Following on the successful relocation of six rhinos from South Africa's Phinda Private Game Reserve to Botswana in 2013, today an impressive effort to move 100 rhinos into Botswana's secure wildlife areas is underway. Initiated by &Beyond and Great Plains Conservation, the relocation "is a global one that we can all play a role in, small and large," says Great Plains CEO and wildlife filmmaker, Dereck Joubert.
Botswana's rhinos were largely poached out of the country by 1992, with a survey of only 19 white rhino at that time, while the black rhino was considered "locally extinct." In 2001 the Wilderness Wildlife Trust began the Botswana Rhino Relocation and Reintroduction Project, releasing about 32 white rhino into the Mombo Camp area of the Moremi Game Reserve within the greater Okavango Delta ecosystem. In 2003, four black rhino—these were two breeding pairs—were reintroduced as well. The first white rhino calf born in Botswana in almost 15 years was discovered with joy by the researchers in 2004, and in 2009, the first black rhino calf was discovered! The rhinos are closely monitored in partnership with Botswana's Department of Wildlife and the Botswana government, and the populations continue to increase in number today.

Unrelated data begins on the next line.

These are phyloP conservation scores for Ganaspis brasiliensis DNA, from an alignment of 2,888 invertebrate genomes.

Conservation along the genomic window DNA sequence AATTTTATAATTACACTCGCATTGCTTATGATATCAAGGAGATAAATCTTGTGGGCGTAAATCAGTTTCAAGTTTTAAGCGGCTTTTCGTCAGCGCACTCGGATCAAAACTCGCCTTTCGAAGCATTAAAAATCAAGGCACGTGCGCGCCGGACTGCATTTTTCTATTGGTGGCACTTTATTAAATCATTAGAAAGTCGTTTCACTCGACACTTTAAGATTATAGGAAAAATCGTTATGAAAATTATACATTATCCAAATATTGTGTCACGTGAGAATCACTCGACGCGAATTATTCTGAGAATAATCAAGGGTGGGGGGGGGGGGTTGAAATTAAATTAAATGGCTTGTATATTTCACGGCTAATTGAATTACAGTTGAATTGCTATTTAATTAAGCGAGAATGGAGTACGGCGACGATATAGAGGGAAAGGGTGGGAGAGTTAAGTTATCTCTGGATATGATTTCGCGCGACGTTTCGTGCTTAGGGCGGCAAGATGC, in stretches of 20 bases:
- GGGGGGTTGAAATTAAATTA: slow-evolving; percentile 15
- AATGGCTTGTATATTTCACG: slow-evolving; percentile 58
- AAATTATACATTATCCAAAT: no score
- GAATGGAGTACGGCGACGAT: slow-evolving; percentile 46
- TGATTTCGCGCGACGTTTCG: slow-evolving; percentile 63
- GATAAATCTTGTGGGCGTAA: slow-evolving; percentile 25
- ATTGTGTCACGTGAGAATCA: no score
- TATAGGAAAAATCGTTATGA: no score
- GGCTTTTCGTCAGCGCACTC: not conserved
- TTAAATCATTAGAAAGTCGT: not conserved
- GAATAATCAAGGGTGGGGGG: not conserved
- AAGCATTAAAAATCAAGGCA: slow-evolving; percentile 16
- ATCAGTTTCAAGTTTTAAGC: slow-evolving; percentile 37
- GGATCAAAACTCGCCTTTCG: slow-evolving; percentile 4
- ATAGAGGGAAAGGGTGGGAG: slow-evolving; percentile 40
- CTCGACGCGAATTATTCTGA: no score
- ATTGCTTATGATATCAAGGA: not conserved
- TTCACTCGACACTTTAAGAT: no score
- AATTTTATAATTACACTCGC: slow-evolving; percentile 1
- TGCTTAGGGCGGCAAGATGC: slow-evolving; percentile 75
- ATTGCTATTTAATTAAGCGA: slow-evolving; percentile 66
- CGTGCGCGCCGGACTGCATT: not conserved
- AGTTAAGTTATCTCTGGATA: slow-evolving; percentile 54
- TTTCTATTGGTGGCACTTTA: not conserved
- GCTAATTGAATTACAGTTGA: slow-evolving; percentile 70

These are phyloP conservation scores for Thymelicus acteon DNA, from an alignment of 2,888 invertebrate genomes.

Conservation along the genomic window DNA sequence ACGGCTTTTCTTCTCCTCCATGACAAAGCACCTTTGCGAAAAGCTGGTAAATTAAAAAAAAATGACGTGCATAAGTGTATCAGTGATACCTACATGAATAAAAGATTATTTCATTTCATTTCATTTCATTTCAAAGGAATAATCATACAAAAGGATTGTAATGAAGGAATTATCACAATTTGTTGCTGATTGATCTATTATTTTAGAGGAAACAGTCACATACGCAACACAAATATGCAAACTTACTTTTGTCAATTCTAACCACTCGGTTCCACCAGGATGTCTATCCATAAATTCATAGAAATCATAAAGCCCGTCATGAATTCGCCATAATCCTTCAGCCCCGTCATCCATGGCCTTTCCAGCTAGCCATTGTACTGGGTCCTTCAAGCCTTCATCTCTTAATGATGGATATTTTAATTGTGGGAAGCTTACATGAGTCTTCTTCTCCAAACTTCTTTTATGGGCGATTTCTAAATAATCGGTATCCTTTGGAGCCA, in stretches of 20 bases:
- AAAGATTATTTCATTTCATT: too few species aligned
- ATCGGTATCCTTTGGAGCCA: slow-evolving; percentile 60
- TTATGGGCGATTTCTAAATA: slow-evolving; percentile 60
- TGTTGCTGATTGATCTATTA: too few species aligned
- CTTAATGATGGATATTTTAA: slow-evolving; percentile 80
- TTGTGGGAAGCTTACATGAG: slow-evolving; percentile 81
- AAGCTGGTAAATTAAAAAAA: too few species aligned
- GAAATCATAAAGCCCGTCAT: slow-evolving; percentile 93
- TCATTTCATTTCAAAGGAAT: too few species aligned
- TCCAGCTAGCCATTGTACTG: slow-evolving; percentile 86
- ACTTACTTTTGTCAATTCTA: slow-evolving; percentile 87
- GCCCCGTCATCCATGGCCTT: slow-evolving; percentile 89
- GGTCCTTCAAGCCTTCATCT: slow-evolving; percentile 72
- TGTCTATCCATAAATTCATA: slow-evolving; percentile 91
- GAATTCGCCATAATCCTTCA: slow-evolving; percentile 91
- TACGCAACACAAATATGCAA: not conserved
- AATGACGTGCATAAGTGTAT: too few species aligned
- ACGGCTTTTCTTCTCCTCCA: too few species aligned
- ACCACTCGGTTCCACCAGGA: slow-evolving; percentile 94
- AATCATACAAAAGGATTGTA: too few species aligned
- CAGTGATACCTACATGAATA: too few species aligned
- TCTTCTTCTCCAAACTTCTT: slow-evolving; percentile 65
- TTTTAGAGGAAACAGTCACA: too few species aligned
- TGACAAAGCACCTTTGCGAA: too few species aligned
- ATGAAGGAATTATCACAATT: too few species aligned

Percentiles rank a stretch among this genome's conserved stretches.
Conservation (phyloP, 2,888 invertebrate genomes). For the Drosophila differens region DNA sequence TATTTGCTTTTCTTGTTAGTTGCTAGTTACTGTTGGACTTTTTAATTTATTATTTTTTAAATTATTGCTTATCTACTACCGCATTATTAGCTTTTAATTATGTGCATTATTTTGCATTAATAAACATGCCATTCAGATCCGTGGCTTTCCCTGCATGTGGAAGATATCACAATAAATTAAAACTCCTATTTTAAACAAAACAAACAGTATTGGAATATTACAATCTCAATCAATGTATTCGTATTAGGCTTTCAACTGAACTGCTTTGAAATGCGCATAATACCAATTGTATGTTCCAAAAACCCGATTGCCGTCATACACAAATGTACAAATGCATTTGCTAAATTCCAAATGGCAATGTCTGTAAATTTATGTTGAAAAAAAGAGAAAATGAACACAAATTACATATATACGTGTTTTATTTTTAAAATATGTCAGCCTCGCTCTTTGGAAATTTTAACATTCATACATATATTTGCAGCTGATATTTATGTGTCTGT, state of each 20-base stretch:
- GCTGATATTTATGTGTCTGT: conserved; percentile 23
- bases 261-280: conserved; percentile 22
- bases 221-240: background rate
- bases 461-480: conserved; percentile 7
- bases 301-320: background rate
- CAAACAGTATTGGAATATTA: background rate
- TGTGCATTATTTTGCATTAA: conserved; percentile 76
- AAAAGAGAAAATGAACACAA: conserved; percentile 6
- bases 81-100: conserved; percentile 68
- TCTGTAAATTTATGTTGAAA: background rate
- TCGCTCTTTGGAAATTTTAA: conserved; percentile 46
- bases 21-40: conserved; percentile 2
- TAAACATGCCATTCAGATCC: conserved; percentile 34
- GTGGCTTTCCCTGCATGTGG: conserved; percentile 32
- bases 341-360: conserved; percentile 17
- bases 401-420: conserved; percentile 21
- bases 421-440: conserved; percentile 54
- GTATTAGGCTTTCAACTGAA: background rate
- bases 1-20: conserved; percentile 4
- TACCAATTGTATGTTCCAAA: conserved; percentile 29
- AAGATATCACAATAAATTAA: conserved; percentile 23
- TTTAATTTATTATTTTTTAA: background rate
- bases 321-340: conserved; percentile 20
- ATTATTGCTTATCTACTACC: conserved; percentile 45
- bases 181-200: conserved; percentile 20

The new initiative to relocate 100 more rhinos into Botswana's highly protected and pristine wildlife areas from higher risk areas of South Africa will cost an estimated $8 million US dollars, and fundraising initiatives will be announced on an ongoing basis to make this happen. With well over 1,000 rhinos killed by poachers in 2013, at a rate of one every nine hours, the effort to save these species couldn't come too soon.
For more information on Rhinos Without Borders, click here.
Image by Wilderness Wildlife Trust